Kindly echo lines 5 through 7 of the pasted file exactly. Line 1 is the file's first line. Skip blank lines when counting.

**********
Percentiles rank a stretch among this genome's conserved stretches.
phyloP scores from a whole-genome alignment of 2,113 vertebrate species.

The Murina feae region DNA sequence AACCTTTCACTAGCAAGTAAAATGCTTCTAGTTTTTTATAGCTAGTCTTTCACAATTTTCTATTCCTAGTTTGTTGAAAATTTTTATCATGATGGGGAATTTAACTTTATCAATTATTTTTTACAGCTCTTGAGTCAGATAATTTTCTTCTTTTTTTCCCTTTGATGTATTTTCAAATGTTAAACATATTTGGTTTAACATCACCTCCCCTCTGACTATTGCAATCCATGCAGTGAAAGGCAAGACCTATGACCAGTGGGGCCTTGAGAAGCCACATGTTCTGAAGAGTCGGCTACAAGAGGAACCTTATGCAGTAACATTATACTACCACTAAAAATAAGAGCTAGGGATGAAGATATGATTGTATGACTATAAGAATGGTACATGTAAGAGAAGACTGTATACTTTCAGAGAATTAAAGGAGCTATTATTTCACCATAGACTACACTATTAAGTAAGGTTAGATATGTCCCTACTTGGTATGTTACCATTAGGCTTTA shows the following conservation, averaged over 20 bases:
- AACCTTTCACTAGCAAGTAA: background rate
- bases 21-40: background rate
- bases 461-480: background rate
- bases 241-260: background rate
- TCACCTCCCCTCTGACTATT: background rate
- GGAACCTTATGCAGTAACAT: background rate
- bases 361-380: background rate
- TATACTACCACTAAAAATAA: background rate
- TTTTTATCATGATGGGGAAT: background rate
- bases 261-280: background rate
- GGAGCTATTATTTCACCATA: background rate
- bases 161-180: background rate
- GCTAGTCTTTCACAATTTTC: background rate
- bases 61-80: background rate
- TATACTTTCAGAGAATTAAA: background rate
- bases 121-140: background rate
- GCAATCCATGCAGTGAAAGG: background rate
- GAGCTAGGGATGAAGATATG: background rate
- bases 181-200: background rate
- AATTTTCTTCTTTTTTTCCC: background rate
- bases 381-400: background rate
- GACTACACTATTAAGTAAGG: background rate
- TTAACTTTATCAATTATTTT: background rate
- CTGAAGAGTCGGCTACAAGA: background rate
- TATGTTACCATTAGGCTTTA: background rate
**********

- bases 21-40: background rate
- bases 461-480: background rate
- bases 241-260: background rate